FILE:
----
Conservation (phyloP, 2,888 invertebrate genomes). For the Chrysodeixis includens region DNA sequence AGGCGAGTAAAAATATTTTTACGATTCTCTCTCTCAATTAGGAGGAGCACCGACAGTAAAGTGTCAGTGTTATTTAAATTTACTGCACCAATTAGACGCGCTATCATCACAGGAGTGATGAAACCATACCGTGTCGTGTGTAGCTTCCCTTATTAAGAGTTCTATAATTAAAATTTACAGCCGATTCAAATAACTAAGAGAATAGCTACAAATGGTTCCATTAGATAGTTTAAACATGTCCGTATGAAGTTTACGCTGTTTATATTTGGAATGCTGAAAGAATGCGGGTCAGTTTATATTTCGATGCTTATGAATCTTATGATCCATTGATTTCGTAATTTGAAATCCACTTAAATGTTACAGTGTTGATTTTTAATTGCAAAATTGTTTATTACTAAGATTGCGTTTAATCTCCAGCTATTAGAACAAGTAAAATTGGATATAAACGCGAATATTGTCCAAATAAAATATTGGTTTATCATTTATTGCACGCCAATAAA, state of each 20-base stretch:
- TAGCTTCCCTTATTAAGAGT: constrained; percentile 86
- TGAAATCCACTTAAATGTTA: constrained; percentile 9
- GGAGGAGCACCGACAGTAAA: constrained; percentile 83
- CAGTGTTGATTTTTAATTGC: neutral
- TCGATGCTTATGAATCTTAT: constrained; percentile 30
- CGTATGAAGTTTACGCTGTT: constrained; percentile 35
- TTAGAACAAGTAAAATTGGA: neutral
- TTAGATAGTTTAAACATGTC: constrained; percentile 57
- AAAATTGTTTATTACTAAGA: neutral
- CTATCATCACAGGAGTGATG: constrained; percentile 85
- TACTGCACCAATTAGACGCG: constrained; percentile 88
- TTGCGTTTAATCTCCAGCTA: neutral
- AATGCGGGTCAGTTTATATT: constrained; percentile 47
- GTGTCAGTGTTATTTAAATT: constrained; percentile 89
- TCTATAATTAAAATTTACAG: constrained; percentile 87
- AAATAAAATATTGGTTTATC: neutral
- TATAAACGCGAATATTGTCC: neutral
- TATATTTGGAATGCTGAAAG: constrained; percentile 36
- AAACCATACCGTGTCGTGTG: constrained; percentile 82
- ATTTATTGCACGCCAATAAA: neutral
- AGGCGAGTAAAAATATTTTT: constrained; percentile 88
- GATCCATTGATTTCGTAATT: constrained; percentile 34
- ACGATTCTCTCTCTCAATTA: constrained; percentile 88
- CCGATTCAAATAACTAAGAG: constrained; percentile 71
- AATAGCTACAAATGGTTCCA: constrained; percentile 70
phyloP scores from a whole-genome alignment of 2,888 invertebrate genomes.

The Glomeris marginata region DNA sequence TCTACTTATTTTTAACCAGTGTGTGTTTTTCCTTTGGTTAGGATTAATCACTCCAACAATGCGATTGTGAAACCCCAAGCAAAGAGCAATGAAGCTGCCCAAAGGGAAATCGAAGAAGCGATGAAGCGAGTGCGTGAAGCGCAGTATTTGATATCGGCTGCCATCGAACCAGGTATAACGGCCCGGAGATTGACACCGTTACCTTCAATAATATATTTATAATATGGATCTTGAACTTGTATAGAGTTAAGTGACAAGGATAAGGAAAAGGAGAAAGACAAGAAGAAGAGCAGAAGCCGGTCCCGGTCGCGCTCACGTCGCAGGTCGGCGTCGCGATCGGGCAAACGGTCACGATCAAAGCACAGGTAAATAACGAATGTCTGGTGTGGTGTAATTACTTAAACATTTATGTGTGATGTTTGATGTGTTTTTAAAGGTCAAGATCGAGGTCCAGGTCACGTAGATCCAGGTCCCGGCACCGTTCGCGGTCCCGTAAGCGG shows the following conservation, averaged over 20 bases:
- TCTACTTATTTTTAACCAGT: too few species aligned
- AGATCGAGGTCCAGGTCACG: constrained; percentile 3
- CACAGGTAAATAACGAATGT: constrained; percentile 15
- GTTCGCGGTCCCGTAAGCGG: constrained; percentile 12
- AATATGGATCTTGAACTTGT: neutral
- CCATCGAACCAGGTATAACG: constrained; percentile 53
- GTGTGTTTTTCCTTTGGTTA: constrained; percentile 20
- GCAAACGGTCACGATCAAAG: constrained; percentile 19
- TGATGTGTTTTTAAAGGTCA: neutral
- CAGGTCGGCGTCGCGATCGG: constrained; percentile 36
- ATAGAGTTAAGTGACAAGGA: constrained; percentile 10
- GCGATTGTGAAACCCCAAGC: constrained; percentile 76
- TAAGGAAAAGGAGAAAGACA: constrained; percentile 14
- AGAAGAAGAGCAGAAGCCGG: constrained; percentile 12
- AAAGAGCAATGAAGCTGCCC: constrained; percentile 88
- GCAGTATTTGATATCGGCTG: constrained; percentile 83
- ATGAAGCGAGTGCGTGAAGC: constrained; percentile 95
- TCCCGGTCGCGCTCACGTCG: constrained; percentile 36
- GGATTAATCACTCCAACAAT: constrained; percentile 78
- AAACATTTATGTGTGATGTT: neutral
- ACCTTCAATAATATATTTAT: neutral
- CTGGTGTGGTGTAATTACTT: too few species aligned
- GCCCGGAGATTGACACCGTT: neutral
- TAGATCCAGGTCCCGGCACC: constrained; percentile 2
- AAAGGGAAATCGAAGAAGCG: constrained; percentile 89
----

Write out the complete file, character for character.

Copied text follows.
Conservation (phyloP, 2,888 invertebrate genomes). For the Chrysodeixis includens region DNA sequence AGGCGAGTAAAAATATTTTTACGATTCTCTCTCTCAATTAGGAGGAGCACCGACAGTAAAGTGTCAGTGTTATTTAAATTTACTGCACCAATTAGACGCGCTATCATCACAGGAGTGATGAAACCATACCGTGTCGTGTGTAGCTTCCCTTATTAAGAGTTCTATAATTAAAATTTACAGCCGATTCAAATAACTAAGAGAATAGCTACAAATGGTTCCATTAGATAGTTTAAACATGTCCGTATGAAGTTTACGCTGTTTATATTTGGAATGCTGAAAGAATGCGGGTCAGTTTATATTTCGATGCTTATGAATCTTATGATCCATTGATTTCGTAATTTGAAATCCACTTAAATGTTACAGTGTTGATTTTTAATTGCAAAATTGTTTATTACTAAGATTGCGTTTAATCTCCAGCTATTAGAACAAGTAAAATTGGATATAAACGCGAATATTGTCCAAATAAAATATTGGTTTATCATTTATTGCACGCCAATAAA, state of each 20-base stretch:
- TAGCTTCCCTTATTAAGAGT: constrained; percentile 86
- TGAAATCCACTTAAATGTTA: constrained; percentile 9
- GGAGGAGCACCGACAGTAAA: constrained; percentile 83
- CAGTGTTGATTTTTAATTGC: neutral
- TCGATGCTTATGAATCTTAT: constrained; percentile 30
- CGTATGAAGTTTACGCTGTT: constrained; percentile 35
- TTAGAACAAGTAAAATTGGA: neutral
- TTAGATAGTTTAAACATGTC: constrained; percentile 57
- AAAATTGTTTATTACTAAGA: neutral
- CTATCATCACAGGAGTGATG: constrained; percentile 85
- TACTGCACCAATTAGACGCG: constrained; percentile 88
- TTGCGTTTAATCTCCAGCTA: neutral
- AATGCGGGTCAGTTTATATT: constrained; percentile 47
- GTGTCAGTGTTATTTAAATT: constrained; percentile 89
- TCTATAATTAAAATTTACAG: constrained; percentile 87
- AAATAAAATATTGGTTTATC: neutral
- TATAAACGCGAATATTGTCC: neutral
- TATATTTGGAATGCTGAAAG: constrained; percentile 36
- AAACCATACCGTGTCGTGTG: constrained; percentile 82
- ATTTATTGCACGCCAATAAA: neutral
- AGGCGAGTAAAAATATTTTT: constrained; percentile 88
- GATCCATTGATTTCGTAATT: constrained; percentile 34
- ACGATTCTCTCTCTCAATTA: constrained; percentile 88
- CCGATTCAAATAACTAAGAG: constrained; percentile 71
- AATAGCTACAAATGGTTCCA: constrained; percentile 70
phyloP scores from a whole-genome alignment of 2,888 invertebrate genomes.

The Glomeris marginata region DNA sequence TCTACTTATTTTTAACCAGTGTGTGTTTTTCCTTTGGTTAGGATTAATCACTCCAACAATGCGATTGTGAAACCCCAAGCAAAGAGCAATGAAGCTGCCCAAAGGGAAATCGAAGAAGCGATGAAGCGAGTGCGTGAAGCGCAGTATTTGATATCGGCTGCCATCGAACCAGGTATAACGGCCCGGAGATTGACACCGTTACCTTCAATAATATATTTATAATATGGATCTTGAACTTGTATAGAGTTAAGTGACAAGGATAAGGAAAAGGAGAAAGACAAGAAGAAGAGCAGAAGCCGGTCCCGGTCGCGCTCACGTCGCAGGTCGGCGTCGCGATCGGGCAAACGGTCACGATCAAAGCACAGGTAAATAACGAATGTCTGGTGTGGTGTAATTACTTAAACATTTATGTGTGATGTTTGATGTGTTTTTAAAGGTCAAGATCGAGGTCCAGGTCACGTAGATCCAGGTCCCGGCACCGTTCGCGGTCCCGTAAGCGG shows the following conservation, averaged over 20 bases:
- TCTACTTATTTTTAACCAGT: too few species aligned
- AGATCGAGGTCCAGGTCACG: constrained; percentile 3
- CACAGGTAAATAACGAATGT: constrained; percentile 15
- GTTCGCGGTCCCGTAAGCGG: constrained; percentile 12
- AATATGGATCTTGAACTTGT: neutral
- CCATCGAACCAGGTATAACG: constrained; percentile 53
- GTGTGTTTTTCCTTTGGTTA: constrained; percentile 20
- GCAAACGGTCACGATCAAAG: constrained; percentile 19
- TGATGTGTTTTTAAAGGTCA: neutral
- CAGGTCGGCGTCGCGATCGG: constrained; percentile 36
- ATAGAGTTAAGTGACAAGGA: constrained; percentile 10
- GCGATTGTGAAACCCCAAGC: constrained; percentile 76
- TAAGGAAAAGGAGAAAGACA: constrained; percentile 14
- AGAAGAAGAGCAGAAGCCGG: constrained; percentile 12
- AAAGAGCAATGAAGCTGCCC: constrained; percentile 88
- GCAGTATTTGATATCGGCTG: constrained; percentile 83
- ATGAAGCGAGTGCGTGAAGC: constrained; percentile 95
- TCCCGGTCGCGCTCACGTCG: constrained; percentile 36
- GGATTAATCACTCCAACAAT: constrained; percentile 78
- AAACATTTATGTGTGATGTT: neutral
- ACCTTCAATAATATATTTAT: neutral
- CTGGTGTGGTGTAATTACTT: too few species aligned
- GCCCGGAGATTGACACCGTT: neutral
- TAGATCCAGGTCCCGGCACC: constrained; percentile 2
- AAAGGGAAATCGAAGAAGCG: constrained; percentile 89